History of Wine Making in the Okanagan

History of Wine Making in the Okanagan

The first vines in the province were planted for the purpose of making sacramental wine at the Oblate mission, established in 1859 near the present-day site of the Summerhill Pyramid winery. Commercial winemaking became a serious endeavour in the 1920s, but Prohibition stymied development, and government became a regulator rather than an encourager of winemaking talent.

History of Wine Making in the Okanagan - Calona VineyardsIt wasn’t until W.A.C. Bennett—one of the original partners in what today is known as Calona Vineyards, the oldest operating vintner in the province—became premier in 1952 that government turned its attention to fostering the industry. The province looked favourably upon local industry and in 1962 mandated that bottles labelled as B.C. wine had to contain wine made with at least 50 per cent B.C. grape juice. The proportion increased to 65 per cent in 1965, then 80 per cent in 1969. Acreage increased as local juice requirements did; between 1961 and 1970, the B.C. grape harvest rose from 1,600 tons to 9,038 tons.

Soon after, in 1974, a federal trial of vinifera grape varieties from Helmut Becker of Germany’s Geisenheim Research Institute showed the potential for widespread plantings of noble, rather than hybrid or native Vitis labrusca varieties. The province began licensing estate wineries in 1980, and by the time the Canada-U.S. free trade agreement took effect in 1989, the province had 13 registered wineries.

Major Milestones

  • 1859: First grape vines in the province are planted, to produce sacramental wine at the Oblate mission near Kelowna.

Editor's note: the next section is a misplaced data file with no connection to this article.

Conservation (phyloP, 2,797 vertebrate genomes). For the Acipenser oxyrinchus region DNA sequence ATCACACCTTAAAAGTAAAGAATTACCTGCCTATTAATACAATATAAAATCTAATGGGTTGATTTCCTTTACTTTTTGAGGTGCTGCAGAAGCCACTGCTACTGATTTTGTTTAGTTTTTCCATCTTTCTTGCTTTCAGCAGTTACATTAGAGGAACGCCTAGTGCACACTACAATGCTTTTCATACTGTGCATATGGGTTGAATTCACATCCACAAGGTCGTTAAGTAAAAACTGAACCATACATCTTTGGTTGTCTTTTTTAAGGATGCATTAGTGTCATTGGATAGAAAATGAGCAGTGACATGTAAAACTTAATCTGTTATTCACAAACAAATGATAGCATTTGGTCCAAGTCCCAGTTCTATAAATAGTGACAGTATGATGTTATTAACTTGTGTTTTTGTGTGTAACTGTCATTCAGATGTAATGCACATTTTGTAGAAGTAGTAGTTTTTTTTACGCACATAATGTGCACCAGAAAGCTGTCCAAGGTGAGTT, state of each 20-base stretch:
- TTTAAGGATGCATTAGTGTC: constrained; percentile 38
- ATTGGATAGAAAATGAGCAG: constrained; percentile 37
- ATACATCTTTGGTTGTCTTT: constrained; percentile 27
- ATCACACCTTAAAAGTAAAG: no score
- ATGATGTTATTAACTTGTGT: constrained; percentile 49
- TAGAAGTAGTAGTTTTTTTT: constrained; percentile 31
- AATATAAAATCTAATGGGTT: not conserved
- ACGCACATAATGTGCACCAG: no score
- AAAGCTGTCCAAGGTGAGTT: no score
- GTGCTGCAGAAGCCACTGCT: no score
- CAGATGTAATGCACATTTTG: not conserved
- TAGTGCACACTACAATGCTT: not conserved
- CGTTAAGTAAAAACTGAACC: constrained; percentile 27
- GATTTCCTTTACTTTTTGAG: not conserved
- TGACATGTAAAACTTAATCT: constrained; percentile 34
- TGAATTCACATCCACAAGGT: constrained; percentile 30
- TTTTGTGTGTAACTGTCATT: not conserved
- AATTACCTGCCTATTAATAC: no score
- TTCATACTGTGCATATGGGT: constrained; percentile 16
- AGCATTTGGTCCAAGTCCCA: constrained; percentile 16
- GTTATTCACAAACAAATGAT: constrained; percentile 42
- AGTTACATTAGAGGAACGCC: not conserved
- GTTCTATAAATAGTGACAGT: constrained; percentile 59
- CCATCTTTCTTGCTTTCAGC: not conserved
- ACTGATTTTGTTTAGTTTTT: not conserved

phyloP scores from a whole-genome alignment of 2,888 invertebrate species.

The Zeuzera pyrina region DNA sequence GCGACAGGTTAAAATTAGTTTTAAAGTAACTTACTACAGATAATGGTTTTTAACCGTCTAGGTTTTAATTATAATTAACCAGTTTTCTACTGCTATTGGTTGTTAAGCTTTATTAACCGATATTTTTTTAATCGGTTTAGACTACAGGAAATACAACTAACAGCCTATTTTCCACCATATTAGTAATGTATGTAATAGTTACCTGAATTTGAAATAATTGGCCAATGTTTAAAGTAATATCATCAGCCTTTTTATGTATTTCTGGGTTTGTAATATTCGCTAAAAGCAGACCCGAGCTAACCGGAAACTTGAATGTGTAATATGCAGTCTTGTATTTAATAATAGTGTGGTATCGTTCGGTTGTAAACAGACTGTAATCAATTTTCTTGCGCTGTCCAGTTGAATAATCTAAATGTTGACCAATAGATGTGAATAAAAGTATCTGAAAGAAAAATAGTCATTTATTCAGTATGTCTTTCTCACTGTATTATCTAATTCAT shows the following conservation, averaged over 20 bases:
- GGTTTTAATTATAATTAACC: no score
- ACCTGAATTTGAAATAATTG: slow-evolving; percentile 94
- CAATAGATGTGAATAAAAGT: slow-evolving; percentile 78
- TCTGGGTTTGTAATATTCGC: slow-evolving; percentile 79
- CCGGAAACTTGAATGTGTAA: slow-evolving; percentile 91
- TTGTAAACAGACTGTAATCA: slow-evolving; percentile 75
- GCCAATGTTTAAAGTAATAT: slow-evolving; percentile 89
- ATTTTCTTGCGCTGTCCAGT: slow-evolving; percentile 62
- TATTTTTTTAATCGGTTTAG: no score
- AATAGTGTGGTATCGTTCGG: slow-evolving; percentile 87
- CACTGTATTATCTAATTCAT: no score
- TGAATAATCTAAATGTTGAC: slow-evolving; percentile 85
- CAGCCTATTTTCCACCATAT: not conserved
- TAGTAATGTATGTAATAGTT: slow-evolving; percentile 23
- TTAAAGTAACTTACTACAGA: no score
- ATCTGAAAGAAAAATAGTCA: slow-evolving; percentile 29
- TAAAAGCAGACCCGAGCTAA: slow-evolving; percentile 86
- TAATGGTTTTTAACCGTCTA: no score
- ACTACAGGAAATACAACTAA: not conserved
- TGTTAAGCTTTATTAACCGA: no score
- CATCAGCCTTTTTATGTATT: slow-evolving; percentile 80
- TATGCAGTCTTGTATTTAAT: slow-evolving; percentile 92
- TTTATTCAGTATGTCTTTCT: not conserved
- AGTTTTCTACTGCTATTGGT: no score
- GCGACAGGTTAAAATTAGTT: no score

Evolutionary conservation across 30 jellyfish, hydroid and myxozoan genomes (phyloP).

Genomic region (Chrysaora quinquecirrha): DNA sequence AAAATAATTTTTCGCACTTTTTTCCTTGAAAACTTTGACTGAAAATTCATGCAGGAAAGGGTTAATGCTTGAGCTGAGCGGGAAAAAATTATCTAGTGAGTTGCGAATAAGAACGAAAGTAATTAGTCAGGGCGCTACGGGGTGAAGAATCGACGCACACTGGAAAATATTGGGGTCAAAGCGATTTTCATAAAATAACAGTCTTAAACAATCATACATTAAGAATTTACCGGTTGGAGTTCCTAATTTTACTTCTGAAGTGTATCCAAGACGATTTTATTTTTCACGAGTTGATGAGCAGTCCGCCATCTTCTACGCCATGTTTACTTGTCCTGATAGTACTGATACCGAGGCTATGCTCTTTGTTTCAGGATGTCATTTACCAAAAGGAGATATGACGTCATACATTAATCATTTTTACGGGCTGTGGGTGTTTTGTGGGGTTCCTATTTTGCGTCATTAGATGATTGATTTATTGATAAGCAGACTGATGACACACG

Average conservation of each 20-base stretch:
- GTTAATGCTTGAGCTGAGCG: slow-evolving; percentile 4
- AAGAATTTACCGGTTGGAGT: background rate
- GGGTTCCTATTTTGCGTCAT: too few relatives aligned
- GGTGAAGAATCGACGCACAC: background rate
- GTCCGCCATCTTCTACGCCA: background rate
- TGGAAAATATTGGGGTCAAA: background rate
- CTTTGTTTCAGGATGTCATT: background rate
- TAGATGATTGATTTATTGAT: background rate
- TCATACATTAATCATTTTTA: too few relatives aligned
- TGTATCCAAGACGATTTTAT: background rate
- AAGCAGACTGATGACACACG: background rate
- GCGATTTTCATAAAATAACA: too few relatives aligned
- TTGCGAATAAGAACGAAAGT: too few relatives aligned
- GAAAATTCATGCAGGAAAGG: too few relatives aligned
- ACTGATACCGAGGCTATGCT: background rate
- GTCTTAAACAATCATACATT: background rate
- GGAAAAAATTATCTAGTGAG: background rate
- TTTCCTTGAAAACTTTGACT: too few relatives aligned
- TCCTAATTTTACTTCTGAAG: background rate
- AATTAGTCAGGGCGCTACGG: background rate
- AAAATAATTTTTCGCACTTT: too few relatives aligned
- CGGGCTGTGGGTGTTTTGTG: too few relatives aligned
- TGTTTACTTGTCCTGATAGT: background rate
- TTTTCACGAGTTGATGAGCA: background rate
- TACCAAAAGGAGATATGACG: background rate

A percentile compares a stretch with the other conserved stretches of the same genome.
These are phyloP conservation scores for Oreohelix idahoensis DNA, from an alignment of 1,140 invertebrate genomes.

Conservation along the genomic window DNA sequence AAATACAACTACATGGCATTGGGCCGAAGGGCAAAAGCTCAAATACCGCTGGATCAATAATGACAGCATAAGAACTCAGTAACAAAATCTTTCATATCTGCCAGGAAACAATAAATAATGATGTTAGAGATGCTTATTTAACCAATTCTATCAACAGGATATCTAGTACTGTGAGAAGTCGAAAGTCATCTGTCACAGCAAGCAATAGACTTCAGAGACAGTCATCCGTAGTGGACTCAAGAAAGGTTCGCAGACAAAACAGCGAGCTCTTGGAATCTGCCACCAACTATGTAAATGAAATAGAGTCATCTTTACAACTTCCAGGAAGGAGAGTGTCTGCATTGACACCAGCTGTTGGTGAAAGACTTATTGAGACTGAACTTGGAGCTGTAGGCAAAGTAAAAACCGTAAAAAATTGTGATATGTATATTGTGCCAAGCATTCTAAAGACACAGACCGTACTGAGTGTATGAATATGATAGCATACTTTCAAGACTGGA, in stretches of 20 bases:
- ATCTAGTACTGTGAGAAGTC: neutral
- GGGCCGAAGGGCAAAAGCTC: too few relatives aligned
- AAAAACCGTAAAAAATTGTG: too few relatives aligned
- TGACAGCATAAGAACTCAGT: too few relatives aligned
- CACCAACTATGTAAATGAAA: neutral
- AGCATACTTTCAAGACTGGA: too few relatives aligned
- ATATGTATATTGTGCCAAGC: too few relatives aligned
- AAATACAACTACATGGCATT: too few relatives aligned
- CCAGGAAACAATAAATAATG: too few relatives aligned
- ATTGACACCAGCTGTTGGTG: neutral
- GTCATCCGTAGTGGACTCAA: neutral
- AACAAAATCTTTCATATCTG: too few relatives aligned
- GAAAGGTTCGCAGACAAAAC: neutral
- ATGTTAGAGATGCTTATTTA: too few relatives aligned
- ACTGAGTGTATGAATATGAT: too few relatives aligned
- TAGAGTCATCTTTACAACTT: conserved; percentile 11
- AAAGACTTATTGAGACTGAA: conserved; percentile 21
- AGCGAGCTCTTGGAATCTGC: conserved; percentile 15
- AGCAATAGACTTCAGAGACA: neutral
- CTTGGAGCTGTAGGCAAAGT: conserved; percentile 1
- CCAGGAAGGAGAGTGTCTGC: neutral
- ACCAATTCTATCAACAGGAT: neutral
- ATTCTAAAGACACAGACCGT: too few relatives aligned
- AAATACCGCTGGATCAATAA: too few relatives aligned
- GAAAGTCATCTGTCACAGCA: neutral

• 1920s: Prohibition stymies development just as B.C. winemaking gets off the ground.
  • 1952: W.A.C. Bennett, an original partner in what today is known as Calona Wines, becomes premier; he would be premier until 1972.
  • 1962: Provincial government decrees that wine labelled “B.C.” must be made from at least 50 per cent B.C.-grown grapes.
  • 1965: Wine labelled “B.C.” must be made from at least 65 per cent B.C.-grown grapes.
  • 1969: Wine labelled “B.C.” must be made from at least 80 per cent B.C.-grown grapes.
  • 1961: B.C. grape harvest: 1,600 tons.
  • 1970: B.C. grape harvest: 9,038 tons.
  • 1974: A federally funded trial finds that B.C. is suited for growing noble, rather than hybrid or native Vitis labrusca varieties of grape.
  • 1978: Province of B.C. issues first estate winery license.
  • 1989: Canada-U.S. Free Trade pact takes effect.
  • 1989: Federal and provincial governments fund a massive pullout of older vines and replanting with vinifera varieties.
  • 1990: Provincial legislation creates the B.C. Wine Institute; the VQA appellation is created.
  • 1994: Mission Hill receives Best Chardonnay award at the International Wine & Spirit Competition (widely recognized as putting B.C. wine on the international map).
  • 2005: Provincial government establishes the B.C. Wine Authority to administer a new set of production standards for B.C. wine.
  • 2012: Federal government amends the 1928 Importation of Intoxicating Liquors Act with Bill C-311, suggesting inter-provincial free trade in wine may be near.
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